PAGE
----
Format

Send to

Choose Destination
Oncologist. 2014 Oct;19(10):1044-5. doi: 10.1634/theoncologist.2014-0199. Epub 2014 Sep 10.

Ventriculolumbar perfusion chemotherapy with methotrexate for treating leptomeningeal carcinomatosis: a Phase II Study.

Author information

1
National Cancer Center Korea, Goyang, Republic of Korea.
2
National Cancer Center Korea, Goyang, Republic of Korea nslsh@ncc.re.kr.

Abstract

BACKGROUND:

The efficacy of ventriculolumbar perfusion (VLP) chemotherapy with methotrexate (MTX) was evaluated for treatment of leptomeningeal carcinomatosis (LMC).

METHODS:

The primary outcome was the response rate of increased intracranial pressure (ICP), which was available for comparison from historical data on conventional intraventricular chemotherapy. Secondary endpoints were response rates of other LMC symptoms and overall survival of patients. Artificial cerebrospinal fluid (CSF) premixed with MTX was continuously perfused intraventricularly through a preinstalled intraventricular reservoir and drained via lumbar catheter for 72 hours. The VLP was repeated twice at 3-day intervals for each cycle.

RESULTS:

Forty-five of 65 patients had increased ICP, and 32 patients (71%) showed response after VLP chemotherapy, including 31 patients with normalization of ICP. Altered mentation improved in 7 of 21 patients (33%). Cauda equina symptoms responded in 5 of 27 patients (19%), including 4 patients who became ambulatory from a bedridden state. Median overall survival was 187 days, and the 1-year survival rate was 27%. All side effects, including nausea, vomiting, confusion, and sleep disturbance, were tolerable and transient except for two cases of CSF infection.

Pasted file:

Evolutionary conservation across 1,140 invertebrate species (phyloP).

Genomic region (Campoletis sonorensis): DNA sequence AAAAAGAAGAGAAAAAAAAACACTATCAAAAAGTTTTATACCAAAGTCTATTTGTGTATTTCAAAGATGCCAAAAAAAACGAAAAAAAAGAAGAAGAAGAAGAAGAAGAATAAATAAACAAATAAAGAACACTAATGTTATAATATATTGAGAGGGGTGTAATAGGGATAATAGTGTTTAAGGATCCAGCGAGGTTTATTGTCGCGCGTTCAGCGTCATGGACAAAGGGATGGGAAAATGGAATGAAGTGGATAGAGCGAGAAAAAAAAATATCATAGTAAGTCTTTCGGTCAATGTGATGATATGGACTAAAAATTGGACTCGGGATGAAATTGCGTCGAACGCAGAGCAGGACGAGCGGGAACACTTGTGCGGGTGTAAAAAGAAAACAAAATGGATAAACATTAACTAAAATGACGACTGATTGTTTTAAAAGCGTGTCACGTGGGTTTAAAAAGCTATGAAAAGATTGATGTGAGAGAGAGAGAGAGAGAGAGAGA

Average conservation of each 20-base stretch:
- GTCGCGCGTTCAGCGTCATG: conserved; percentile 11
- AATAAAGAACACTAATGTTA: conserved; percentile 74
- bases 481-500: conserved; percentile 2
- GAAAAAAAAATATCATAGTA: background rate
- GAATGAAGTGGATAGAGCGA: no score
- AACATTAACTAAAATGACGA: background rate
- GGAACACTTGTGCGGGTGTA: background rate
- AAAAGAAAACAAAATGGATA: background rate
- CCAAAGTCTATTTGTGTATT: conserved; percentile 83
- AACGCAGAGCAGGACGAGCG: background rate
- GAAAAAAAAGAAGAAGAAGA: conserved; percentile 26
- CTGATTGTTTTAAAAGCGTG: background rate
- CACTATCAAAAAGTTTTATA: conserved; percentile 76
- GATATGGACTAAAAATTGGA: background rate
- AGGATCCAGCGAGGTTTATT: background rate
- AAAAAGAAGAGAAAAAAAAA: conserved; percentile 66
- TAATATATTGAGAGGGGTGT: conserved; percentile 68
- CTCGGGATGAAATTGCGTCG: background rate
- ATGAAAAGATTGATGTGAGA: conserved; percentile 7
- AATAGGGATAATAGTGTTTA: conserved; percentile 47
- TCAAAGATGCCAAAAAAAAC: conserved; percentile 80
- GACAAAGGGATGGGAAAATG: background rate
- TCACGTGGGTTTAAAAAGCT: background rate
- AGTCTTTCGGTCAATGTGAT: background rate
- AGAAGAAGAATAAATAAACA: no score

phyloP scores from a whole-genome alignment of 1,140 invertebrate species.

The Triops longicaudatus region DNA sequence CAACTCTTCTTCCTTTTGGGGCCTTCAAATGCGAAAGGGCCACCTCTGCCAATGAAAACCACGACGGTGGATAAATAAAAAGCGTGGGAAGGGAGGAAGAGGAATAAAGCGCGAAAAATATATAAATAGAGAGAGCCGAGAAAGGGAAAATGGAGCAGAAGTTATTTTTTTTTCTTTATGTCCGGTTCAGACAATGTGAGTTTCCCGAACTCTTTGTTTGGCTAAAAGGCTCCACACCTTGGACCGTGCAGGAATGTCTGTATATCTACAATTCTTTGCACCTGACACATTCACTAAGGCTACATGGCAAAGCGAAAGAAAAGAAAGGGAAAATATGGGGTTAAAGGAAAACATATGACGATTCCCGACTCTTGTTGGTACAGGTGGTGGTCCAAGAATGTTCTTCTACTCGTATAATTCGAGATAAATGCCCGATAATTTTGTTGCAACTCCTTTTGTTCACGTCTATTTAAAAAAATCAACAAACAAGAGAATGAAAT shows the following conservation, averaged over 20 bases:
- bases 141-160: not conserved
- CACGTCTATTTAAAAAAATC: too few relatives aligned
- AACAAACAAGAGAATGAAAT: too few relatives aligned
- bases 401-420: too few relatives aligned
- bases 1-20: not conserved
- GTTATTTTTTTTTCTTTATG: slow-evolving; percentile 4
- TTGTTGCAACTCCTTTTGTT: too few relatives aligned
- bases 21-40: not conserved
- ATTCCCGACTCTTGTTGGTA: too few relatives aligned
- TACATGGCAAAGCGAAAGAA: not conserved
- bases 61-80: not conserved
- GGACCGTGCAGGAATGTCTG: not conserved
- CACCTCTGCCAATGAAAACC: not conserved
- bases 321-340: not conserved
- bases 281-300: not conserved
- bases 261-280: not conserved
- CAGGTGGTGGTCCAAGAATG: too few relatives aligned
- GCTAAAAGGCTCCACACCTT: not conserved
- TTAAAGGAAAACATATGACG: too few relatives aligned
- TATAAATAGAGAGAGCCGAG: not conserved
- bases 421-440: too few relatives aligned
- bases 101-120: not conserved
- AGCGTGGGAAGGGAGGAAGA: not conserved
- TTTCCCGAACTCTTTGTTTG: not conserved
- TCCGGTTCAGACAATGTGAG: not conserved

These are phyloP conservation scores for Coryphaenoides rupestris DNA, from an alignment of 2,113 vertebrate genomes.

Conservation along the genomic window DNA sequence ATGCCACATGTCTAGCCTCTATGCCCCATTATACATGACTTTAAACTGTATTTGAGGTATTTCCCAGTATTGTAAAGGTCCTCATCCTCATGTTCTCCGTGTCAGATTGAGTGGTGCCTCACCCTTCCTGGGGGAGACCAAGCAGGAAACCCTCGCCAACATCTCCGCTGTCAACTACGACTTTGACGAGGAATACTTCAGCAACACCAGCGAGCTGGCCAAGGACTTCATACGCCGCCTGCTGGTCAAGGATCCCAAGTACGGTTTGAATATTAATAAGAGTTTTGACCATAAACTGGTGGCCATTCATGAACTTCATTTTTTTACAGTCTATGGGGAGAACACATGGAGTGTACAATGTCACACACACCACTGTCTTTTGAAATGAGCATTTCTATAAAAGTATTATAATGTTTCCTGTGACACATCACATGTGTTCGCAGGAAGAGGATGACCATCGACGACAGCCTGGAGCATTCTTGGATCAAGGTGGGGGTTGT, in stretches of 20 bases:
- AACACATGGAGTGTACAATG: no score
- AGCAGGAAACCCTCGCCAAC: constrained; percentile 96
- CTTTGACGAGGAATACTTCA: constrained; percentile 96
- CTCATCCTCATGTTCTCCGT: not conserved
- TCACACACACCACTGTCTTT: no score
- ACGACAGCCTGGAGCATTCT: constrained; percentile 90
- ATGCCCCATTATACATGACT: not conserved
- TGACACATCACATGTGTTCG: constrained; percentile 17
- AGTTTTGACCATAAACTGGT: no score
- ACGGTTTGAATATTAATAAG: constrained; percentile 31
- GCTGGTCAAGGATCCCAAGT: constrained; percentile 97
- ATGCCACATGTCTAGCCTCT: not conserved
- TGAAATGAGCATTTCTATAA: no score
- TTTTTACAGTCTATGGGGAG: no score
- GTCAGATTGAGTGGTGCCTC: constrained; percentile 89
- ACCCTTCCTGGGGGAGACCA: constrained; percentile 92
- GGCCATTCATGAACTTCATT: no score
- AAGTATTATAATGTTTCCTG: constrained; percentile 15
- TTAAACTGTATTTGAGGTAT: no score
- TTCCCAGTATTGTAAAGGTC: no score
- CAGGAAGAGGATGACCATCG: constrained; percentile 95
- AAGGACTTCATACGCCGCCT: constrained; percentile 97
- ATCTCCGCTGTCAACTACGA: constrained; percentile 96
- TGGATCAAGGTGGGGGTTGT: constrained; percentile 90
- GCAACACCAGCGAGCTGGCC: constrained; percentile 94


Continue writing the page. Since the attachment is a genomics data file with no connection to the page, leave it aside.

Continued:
CONCLUSION:

VLP chemotherapy with MTX provided better control of increased ICP, improved symptom response, and prolonged survival at a cost of acceptable toxicity in patients with LMC.

PMID:
25209375
PMCID:
PMC4200999
DOI:
10.1634/theoncologist.2014-0199
[Indexed for MEDLINE]
Free PMC Article

Supplemental Content

Full text links

Icon for HighWire Icon for PubMed Central
Loading ...
Support Center